Friday, 13 Jul 2012
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Mexico: Domestic Politics: Mexico Under New Management? – July 2012
British Embassy Mexico City
Pena Nieto's new transition team will emerge in coming weeks, and map out a key reform agenda. Highlights will be energy, taxation, labour and social security. With no majority in Congress, PRI will need to build cross-party political consensus. We can expect a strong emphasis on economic growth. Other issues are Mexico’s monopolies and its poor distribution of wealth. On foreign policy, his public statements suggest he is likely to prioritise the Americas and Asia. Meanwhile Mexico's electoral authorities have agreed to recount more than half of ballot boxes to bring electoral process to a close. The electoral tribunal is required to ratify the result by 7 September.
Partial recount but PRI victory still assured
Since the election results on 1 July that handed a victory to the PRI’s Enrique Pena Nieto, left-wing candidate, Lopez Obrador has refused to accept the preliminary vote tallies. He claims that the election campaign was marred by overspending, vote-buying and favourable treatment of Pena Nieto by Mexico's monopolised television conglomerates. His team claims to have detected irregularities at a majority of polling stations, and called for a total recount. This was partially rejected by Mexican electoral authorities, who are currently recounting around half the ballot boxes. Early indications are that this recount will deliver marginally more votes to Pena Nieto and marginally fewer to Lopez Obrador.
Meanwhile Pena Nieto continues to receive numerous messages of congratulations from foreign leaders, and seems to be moving ahead in planning for transition. His messaging to the nation is consistently linked to deconstructing the PRI’s corrupt image, reminding Mexicans there will be no return to shady PRI practices of the past, and seeking reconciliation across society and the political spectrum.
Traditionally the PRI has been associated with State intervention, strong economic management and support for big business interests – including key monopolies.
Key therefore will be the extent to which progress can be made on the structural reform agenda: particularly the four priorities of labour, fiscal, energy and social security. Throughout his presidential campaign, Pena Nieto pledged to lead a government that would be defined by greater efficiency capable of delivering concrete results. Reform in these areas would likely boost Mexican economic growth as well as providing significant opportunities for UK businesses as we work to double our bilateral trade by 2015.
Less clear is whether the new Government will be able to break the power of monopolies in Mexico or lift out of poverty many of the 55 million Mexicans who, according to Mexico’s Multidimensional Poverty measure (which looks at access to services, education and opportunities as well as financial income), live under some form of poverty.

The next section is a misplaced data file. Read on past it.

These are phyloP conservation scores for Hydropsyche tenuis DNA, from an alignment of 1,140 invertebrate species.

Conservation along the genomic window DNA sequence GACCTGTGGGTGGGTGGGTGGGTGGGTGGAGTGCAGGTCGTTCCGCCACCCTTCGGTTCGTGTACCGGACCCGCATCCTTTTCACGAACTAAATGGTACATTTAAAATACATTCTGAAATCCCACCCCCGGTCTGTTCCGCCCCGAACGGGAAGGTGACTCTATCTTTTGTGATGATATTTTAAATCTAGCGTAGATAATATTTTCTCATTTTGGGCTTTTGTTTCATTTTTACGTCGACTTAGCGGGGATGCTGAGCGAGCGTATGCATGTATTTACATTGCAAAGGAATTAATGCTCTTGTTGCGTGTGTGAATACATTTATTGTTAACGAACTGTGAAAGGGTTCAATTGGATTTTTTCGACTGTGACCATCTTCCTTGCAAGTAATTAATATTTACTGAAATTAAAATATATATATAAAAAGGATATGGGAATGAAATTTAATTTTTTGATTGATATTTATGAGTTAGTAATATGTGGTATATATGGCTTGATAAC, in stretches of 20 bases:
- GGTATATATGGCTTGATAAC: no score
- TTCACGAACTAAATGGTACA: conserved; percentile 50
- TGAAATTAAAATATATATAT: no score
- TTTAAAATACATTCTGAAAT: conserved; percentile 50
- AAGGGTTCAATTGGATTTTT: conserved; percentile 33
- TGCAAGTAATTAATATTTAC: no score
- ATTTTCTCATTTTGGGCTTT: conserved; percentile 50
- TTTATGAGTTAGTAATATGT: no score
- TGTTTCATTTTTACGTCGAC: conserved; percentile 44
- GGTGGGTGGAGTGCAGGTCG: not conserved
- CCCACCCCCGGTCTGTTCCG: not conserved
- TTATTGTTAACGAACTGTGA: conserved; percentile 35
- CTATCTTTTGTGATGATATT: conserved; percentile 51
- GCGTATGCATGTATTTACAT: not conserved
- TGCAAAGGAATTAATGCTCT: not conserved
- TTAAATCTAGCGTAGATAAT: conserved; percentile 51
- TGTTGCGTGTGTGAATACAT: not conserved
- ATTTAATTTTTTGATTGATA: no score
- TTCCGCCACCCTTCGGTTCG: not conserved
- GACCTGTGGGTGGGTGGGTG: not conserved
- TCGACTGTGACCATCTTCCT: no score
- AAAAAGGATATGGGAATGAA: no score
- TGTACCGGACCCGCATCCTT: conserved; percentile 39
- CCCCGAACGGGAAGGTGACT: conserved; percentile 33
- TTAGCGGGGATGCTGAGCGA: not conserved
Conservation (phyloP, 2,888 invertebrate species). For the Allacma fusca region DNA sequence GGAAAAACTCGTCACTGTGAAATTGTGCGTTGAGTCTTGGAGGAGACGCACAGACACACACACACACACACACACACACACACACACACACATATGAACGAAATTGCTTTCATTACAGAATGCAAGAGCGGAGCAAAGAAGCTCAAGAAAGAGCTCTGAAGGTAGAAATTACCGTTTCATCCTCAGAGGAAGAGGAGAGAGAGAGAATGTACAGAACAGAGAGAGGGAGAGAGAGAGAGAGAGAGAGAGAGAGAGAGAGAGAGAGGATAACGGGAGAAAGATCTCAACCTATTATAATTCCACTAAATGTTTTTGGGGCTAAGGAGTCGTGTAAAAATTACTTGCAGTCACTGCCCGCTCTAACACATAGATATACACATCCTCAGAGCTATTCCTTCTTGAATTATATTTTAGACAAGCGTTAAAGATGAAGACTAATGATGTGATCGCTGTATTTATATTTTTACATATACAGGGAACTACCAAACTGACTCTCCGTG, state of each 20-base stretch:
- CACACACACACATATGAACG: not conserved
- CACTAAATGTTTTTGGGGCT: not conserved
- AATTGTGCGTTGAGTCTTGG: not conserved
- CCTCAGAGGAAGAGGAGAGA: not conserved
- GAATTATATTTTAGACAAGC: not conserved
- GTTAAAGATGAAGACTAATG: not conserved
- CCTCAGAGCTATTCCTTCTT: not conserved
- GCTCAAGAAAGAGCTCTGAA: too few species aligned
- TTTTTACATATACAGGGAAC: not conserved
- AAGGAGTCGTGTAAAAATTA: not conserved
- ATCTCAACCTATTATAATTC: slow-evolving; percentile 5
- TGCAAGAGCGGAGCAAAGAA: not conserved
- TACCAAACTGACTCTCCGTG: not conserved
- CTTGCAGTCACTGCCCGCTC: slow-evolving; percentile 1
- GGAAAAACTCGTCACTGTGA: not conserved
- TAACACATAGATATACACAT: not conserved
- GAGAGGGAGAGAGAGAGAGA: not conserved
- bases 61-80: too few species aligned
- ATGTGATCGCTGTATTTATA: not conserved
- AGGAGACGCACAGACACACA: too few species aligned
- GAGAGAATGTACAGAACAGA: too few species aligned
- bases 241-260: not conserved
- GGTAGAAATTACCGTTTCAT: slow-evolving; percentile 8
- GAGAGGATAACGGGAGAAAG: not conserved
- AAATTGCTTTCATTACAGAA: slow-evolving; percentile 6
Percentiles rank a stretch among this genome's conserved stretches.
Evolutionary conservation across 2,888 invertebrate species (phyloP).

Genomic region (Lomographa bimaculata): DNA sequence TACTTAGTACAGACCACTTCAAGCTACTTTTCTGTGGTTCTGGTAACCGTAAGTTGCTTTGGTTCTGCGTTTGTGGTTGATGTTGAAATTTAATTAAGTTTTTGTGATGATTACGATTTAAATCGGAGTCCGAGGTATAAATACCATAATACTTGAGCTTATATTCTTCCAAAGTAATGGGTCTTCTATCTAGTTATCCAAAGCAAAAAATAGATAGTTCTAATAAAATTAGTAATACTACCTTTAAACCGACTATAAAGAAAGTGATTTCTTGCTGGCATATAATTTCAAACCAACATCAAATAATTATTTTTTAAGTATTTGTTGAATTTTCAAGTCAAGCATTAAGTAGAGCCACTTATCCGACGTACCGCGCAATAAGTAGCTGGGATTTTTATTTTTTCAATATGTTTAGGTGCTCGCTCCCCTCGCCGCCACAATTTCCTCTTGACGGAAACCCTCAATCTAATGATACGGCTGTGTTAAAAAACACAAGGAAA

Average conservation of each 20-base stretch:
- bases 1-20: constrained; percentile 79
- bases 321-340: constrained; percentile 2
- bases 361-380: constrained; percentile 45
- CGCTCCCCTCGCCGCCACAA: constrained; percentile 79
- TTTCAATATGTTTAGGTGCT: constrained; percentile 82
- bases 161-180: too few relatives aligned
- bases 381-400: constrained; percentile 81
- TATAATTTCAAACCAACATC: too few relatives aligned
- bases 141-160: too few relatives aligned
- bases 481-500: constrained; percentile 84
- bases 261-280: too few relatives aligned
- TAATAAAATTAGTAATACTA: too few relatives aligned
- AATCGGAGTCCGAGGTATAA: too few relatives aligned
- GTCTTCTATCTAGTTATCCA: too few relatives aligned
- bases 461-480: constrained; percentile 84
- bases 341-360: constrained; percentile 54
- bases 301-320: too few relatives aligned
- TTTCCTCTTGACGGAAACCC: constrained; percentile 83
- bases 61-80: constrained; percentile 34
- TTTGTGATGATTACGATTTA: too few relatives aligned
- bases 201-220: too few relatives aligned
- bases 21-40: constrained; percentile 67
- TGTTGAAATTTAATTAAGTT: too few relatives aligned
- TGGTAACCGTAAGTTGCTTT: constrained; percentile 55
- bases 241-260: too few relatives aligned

On security, Pena Nieto has promised to continue Calderon's confrontation with cartels but combined with a policy shift that would favour reducing murder over elevating arrest rates. Peña Nieto has already recruited Colombian General Oscar Naranjo, who was instrumental in bringing about the down fall of Colombian cartel boss, Pablo Escobar, as his security adviser.
During his campaign, Pena Nieto pledged to create a new 40,000-member gendarmerie style federal police force that would be dispatched to areas most affected by organised crime violence. He has also promised to halve the number of kidnappings and murders during his six-year term by moving law enforcement away from showy drug busts and focusing on protecting ordinary citizens from gangs.
Foreign policy priorities
On Pena Nieto’s likely foreign policy, the former PRI Foreign Minister, Rosario Green (currently chair of the Senate Foreign Relations Committee) has said that Mexico will not neglect its ties with the US, by far Mexico’s largest export market. She has also said that “If you ask me what is likely to be his first, second and third priority, I would say the US first, Central America second, and the Pacific Rim third,” “It is a fact that the centre of gravity has shifted to the Pacific, and that there are a lot of things that we can gain from looking east.”
The PRI team have also said that they want to keep up with Europe. But it will be a competitive situation. Pena Nieto has also spoken of stepping up his country’s activism in Latin American affairs, including a strategic partnership with Brazil.
Foreign policy is likely to be focused on economic goals – pointing to boosted relations, in particular trading, with Asia. Pena Nieto’s international relations campaign coordinator has already said that he “will seek a more modern, more pro-active foreign policy, aimed at becoming an engine for the country’s economic development.
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